What does no-fault divorce mean for Asian marriages?

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Published: 17th September 2021
Area: Divorce

 

This post examines the new no-fault divorce legislation in the UK, how it will work, and what this might mean for Asian marriages. Read on for expert insights from Monica Gai, associate at Shakespeare Martineau.

The new no-fault divorce legislation

It was recently confirmed that the UK’s new no-fault divorce legislation (the Divorce, Dissolution and Separation Bill) will come into force in April 2022. The long-awaited changes aim to reduce the impact that allegations of blame can have on a couple and any children involved in the process.

There are many legal professionals who feel that the current divorce law is outdated and there have been calls for no-fault divorce for a while, particularly following the Owens v Owens case in 2018. Fortunately, the new Bill was passed in June 2020.

While the institution of marriage remains significant for many, it is particularly sacred within Asian communities, with separation often bringing a significant amount of shame and resentment. So, what will the new no-fault divorce legislation mean for those wishing to divorce amicably?

How will no-fault divorce work?

The announcement regaring no-fault divorce means that couples will no longer have to agree to be separated for two years, or have proof of their partner being at fault, in order to file for divorce. To apply for divorce, one party to the marriage will simply have to state that it has irretrievably broken down. Only one person needs to desire the divorce, and their spouse will not be able to refuse the application.

Being able to apply for a no-fault divorce will spare couples the emotional stress and strain of finding blame for an unreasonable behaviour petition or when they can’t, or don’t want to, wait two years to divorce on the grounds of separation or five years if they do not have the consent of the other spouse.

It should be noted that under the new no-fault divorce law, the statutory timeframe means that a divorce cannot be concluded in less than 26 weeks. Although it is possible for this to be shorter under the current law, it is still unusual for it to be less than four months, not including the time taken to resolve financial claims. As a result, the overall timeframe of the new system will be largely in line with the existing one. Plus, a fixed timeframe allows parties to reflect on whether the decision to end the marriage is the right one.

Understanding the new no-fault divorce law

The new no-fault divorce law will allow one spouse or joint couple, to make a statement of irretrievable breakdown, legally removing the element of blame. The ability for one spouse to contest a divorce if the other wants one, will also be removed.

Most importantly, it will introduce a 20-week period between the initial petition stage and when the court grants the provisional decree of divorce (the ‘decree nisi’). This will provide a period of reflection, allowing couples to cooperate and plan for their futures. Many regard this as one of the most beneficial developments of the no-fault divorce legislation.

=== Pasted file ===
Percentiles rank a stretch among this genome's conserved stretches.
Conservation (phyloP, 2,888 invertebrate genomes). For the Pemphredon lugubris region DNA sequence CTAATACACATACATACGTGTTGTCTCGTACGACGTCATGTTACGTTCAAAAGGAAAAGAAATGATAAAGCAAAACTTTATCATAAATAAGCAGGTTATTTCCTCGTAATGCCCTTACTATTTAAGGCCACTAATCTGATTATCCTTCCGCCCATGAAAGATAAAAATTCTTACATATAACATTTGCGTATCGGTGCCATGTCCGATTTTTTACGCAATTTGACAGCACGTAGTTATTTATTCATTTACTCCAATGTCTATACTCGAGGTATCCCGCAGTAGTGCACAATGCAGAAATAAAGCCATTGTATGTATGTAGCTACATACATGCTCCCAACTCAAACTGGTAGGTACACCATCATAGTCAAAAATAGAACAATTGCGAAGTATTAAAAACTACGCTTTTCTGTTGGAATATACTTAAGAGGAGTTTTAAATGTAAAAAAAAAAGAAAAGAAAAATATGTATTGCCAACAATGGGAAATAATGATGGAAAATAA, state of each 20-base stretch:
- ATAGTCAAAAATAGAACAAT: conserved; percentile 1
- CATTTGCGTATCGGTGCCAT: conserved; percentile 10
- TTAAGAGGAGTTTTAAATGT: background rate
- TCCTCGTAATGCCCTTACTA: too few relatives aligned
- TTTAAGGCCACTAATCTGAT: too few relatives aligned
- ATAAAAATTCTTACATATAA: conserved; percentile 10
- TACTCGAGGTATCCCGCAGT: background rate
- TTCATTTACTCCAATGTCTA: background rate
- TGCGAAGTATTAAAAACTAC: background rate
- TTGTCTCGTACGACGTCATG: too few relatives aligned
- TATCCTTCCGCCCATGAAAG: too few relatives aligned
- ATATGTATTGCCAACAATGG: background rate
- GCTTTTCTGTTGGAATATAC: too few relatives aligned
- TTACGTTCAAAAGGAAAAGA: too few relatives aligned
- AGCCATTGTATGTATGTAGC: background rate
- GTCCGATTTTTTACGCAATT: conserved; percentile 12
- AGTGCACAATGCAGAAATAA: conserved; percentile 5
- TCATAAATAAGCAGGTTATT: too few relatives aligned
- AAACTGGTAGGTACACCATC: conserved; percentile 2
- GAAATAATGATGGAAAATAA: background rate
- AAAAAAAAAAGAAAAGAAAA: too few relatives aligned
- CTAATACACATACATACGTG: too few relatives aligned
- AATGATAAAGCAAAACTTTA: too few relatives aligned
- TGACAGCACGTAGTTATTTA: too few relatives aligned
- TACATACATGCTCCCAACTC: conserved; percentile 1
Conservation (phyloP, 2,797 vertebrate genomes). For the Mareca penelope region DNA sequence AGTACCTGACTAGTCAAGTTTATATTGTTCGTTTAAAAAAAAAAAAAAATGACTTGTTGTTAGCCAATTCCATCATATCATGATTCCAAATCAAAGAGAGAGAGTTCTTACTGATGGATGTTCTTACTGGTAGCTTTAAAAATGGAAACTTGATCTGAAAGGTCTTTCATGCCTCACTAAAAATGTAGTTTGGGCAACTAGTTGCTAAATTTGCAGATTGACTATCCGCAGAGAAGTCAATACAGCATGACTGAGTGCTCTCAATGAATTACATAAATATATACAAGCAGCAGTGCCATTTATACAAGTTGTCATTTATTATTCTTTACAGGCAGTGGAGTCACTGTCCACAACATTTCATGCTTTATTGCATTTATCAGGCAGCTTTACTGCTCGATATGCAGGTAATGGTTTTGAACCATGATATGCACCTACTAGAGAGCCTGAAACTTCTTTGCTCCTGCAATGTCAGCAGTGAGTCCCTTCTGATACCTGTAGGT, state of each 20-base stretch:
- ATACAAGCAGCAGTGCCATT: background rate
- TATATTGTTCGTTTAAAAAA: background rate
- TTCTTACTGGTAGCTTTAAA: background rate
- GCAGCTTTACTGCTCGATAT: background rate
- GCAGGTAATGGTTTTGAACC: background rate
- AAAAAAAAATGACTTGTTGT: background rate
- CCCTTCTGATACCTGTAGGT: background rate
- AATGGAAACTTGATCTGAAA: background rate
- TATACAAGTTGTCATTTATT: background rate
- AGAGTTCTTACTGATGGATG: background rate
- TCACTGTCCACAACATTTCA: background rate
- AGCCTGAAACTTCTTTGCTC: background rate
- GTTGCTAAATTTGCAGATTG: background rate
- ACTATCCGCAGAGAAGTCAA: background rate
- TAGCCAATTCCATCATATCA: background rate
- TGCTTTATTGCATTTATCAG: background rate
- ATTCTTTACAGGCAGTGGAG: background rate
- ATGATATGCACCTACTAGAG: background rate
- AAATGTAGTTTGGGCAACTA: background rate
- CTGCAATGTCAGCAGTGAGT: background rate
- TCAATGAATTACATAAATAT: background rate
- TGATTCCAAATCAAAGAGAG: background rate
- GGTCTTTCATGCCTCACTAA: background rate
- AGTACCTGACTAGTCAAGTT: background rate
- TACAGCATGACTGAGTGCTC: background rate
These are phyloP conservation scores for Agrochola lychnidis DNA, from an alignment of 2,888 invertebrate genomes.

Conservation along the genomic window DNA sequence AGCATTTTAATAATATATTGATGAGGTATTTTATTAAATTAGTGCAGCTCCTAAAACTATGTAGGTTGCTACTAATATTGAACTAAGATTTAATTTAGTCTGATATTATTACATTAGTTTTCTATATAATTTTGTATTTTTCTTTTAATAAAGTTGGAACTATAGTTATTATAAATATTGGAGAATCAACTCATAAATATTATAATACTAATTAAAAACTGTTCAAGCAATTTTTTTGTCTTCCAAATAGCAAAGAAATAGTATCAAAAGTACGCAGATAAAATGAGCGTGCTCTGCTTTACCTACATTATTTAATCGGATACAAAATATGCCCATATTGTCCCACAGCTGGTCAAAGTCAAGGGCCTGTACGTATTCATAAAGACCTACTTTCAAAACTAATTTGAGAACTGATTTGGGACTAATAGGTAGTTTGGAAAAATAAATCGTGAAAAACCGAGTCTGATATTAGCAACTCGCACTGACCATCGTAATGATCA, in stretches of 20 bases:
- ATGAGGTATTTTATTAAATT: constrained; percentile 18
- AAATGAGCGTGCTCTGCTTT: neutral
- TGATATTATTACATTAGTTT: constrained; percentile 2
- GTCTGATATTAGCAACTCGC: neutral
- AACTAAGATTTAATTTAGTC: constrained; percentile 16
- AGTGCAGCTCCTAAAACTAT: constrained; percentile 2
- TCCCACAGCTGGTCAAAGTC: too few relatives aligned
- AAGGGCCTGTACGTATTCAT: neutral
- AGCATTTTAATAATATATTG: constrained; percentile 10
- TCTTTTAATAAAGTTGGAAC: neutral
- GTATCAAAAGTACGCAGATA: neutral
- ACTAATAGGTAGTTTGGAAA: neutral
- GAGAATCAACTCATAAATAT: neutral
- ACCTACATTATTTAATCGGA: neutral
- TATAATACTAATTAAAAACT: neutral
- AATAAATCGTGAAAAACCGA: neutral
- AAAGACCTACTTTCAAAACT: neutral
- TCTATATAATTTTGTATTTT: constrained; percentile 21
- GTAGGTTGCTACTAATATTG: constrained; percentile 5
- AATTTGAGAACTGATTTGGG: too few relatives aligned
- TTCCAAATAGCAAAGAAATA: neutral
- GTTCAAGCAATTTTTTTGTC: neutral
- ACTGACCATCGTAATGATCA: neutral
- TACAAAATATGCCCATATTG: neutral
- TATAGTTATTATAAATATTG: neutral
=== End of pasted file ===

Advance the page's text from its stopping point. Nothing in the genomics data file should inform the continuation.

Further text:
Grounds for divorce and the no-fault divorce legislation

There is only one legal ground for divorce in the UK: that the marriage must have irretrievably broken down. At present, to support a statement of the irretrievable breakdown of a marriage, the person applying for the divorce must prove one of the five facts e.g. adultery, unreasonable behaviour, two years separation or desertion (2 or 5 years).

When the new no-fault divorce law comes into effect, separating couples will no longer have to rely on these five facts – instead, one of the parties to the divorce need only state that their marriage has irretrievably broken down. This represents a shift towards trusting the judgement of those involved in a divorce.

What does no-fault divorce mean for Asian communities?

The desire to end some Asian marriages may stem from cultural differences, which under current law, does not count as one of the five reasons for divorce and would be rejected by the court. As a result, an accusation of unreasonable behaviour will be required, potentially exacerbating an already stressful situation. In Asian cultures where there is often a high level of blame to begin with, further distress could make the situation even more difficult for the parties involved.

Fortunately, the new no-fault divorce law will remove any need for blame. Rather than having to accuse their partner based on one of the five facts, one would simply need to state that the relationship has broken down irretrievably under the no-fault divorce legislation. Although there may still be some level of stigma associated with this in some Asian communities, there will be no need to make an accusation of adultery or unreasonable behaviour (which could otherwise cause further reputational damage for those involved).

Seeking expert advice

The effects of divorce are often felt across families and the wider community, so the new no-fault divorce legislation will be a welcome change for the many Asian couples that wish to separate amicably.

However, until then, it is important that couples understand the current divorce laws, how the process is expected to change, and what the new rules might mean for them.

Seeking professional advice can help to make the process smoother and allows couples to stay focused on ensuring the best future for all involved.

Get in touch to find out how our  family law team can help.

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